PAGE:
I am the mother of three kids. I’m sure I speak for every parent in the world when I say that sleep is a hot, hot, hot commodity. When you’re sleep deprived, nothing is more important. Nothing. I would say that I really started sleeping through the night over the last few months. Now that sleep is getting back to where it should be, I’m trying to focus on creating a relaxing environment in the morning, too. As I can count on a full night of sleep, I can afford to wake up 45 minutes before my kids to get things organized.

I recently bought a new alarm clock that can 1) simulate a slow sunrise, 2) project the time on my wall and 3) gently wake me to the soft sounds of a tropical rain forest. The whole goal with the new alarm clock was to wake up “easy” with no loud, annoying sound from my alarm, or the chatter of talk radio from my husband’s side of the bed. I ordered this alarm clock online, and waited weeks for its arrival. This alarm clock would be the silver bullet to starting the day in the most amazing way.
I shouldn’t have been surprised when things didn’t exactly work out the way I saw them in my mind’s eye. The alarm clock illuminated my entire side of the room, the make-shift sunrise didn’t happen because the lamp on my nightstand isn’t compatible with the clock, and the sounds of the rain forest waking me in the morning would have happened if my husband wouldn’t have heard it before me. “Traci!!” he scolded in the loudest whisper he could muster, “What is that? Turn it off!!” Not quite what I wanted to hear. At least I still had my sleep, which is more important that most of us realize.

Sleep and Weight Loss

How Sleep Affects Weight Gain

In a perfect world we all go to sleep and wake eight hours later with no disturbance in between. Somewhere along the line, our professions, children or over-active social lives prevent this from happening. Missing an hour here and there will probably not tax us too much, but constant sleep deprivation can wreak havoc on our bodies, largely due to the release of cortisol (stress hormone) from our adrenal glands. Too little sleep results in too much cortisol released into our system which ultimately results in weight gain, mostly through the midsection. The adrenals become overworked and eventually slow down, affecting our metabolism, skin quality, bone density – and everything else that makes us look and feel old.
Lack of sleep does affect us all, but not in the same way. There are a lot of people out there who might say they’re “fine on just five hours a night…” as if they’re super-human. They might feel fine, and in fact, operate well throughout the day, but the bottom line is we’re all human beings who are nocturnal and live on a sleep/wake cycle requiring about eight hours of sleep.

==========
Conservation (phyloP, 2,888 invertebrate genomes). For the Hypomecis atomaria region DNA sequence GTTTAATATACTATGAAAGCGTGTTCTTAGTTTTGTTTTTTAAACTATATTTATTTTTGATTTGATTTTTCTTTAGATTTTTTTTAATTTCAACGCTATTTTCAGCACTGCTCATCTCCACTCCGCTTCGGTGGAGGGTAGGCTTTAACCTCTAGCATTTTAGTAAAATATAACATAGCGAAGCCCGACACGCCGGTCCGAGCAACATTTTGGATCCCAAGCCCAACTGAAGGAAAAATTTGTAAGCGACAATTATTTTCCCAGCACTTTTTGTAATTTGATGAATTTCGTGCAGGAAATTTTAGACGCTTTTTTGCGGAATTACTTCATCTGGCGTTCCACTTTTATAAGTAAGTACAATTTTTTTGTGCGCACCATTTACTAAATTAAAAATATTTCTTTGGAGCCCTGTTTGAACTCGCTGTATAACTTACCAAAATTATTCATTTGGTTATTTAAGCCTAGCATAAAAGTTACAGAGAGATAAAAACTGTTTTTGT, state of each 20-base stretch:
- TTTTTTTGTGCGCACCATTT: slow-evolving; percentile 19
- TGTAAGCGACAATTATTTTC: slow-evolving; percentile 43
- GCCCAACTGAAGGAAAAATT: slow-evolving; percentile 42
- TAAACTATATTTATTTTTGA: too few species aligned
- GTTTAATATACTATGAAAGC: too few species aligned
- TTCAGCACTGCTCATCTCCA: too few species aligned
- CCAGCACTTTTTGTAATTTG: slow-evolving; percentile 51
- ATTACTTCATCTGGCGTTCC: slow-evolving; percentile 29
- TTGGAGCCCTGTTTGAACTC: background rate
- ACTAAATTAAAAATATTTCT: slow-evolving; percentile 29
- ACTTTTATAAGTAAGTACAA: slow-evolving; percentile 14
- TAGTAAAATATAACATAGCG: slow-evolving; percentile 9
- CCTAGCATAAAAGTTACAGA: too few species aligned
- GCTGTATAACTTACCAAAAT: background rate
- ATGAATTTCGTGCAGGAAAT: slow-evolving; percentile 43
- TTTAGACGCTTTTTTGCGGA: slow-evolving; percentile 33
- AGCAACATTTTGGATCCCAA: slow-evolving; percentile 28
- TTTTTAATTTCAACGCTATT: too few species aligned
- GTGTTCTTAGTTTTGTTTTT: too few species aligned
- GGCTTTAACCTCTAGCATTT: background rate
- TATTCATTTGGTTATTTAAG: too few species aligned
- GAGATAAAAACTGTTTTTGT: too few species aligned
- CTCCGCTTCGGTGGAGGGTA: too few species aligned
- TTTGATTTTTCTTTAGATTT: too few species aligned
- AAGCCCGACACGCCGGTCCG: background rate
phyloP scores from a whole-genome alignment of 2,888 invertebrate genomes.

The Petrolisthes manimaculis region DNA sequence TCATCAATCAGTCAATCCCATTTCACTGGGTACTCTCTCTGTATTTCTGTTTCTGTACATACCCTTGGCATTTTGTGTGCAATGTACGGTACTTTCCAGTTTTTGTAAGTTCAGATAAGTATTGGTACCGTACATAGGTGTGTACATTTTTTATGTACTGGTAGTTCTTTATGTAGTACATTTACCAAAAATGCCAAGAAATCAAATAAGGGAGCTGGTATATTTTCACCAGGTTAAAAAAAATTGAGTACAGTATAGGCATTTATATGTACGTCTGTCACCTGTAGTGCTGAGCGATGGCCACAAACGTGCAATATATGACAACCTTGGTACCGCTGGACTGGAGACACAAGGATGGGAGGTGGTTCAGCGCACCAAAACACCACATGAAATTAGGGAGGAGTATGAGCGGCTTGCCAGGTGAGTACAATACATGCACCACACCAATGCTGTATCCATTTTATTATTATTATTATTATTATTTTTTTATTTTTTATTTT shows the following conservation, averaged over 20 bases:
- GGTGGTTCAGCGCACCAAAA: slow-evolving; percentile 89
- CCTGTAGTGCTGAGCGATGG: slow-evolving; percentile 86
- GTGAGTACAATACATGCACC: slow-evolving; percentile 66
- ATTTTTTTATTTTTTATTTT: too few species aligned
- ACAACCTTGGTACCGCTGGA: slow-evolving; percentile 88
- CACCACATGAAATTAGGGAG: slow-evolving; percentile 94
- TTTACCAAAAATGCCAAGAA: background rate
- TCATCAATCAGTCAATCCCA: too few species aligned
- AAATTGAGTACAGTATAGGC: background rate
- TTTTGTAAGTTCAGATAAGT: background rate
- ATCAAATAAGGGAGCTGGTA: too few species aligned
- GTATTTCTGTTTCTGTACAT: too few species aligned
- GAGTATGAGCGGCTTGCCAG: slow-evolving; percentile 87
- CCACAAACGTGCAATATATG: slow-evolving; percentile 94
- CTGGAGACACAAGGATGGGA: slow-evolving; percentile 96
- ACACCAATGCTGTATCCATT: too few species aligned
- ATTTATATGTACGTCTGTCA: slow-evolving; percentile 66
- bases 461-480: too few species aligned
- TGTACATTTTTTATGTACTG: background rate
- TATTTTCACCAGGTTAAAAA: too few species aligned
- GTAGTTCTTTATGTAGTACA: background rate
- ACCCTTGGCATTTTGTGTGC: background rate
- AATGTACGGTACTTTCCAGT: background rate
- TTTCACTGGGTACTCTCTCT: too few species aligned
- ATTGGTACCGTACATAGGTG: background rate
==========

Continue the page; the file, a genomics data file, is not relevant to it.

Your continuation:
Not all of us can get “normal” sleep, but we should all make sleep a priority when we can.

 Why Sleep Helps with Weight Loss

A recent study conducted at the University of Chicago looked at two groups of people, both on a low-calorie diet. One group slept 5.5 hours a night, and another group slept 8.5 hours a night. Interestingly enough, both groups lost the same amount of weight (7 pounds), but the sleep-deprived group lost mostly muscle in comparison to the rested group that lost mostly fat.
This study was only conducted over a two week period! Now, the participants were indeed overweight to begin with, so the fact that they lost weight on a low-calorie diet is not a shocker. It’s the huge disparity between muscle and fat loss that’s the real eye-opener.
Cortisol helps us sustain life by reacting to “fight or flight” situations when needed – an attack, a car accident, etc. By any evolutionary standard, sleep deprivation probably would not have made our predecessor’s need-to-survive list, but our modern-day bodies perceive it as stress nonetheless. Back in the day, one of the ways our lives were sustained was by adding fat closer to the internal organs – through the midsection – thanks, in part, to cortisol.

Tips to Sleeping Well


Here are a few steps to help get a better night of zzzzzz’s.
* Create a bedtime ritual
* Go to bed at the same time every night
* Wake at the same time every morning
* Exercise most days of the week
* Avoid caffeine eight hours before bed (tea, coffee, chocolate)
* Sleep in a quiet, dark environment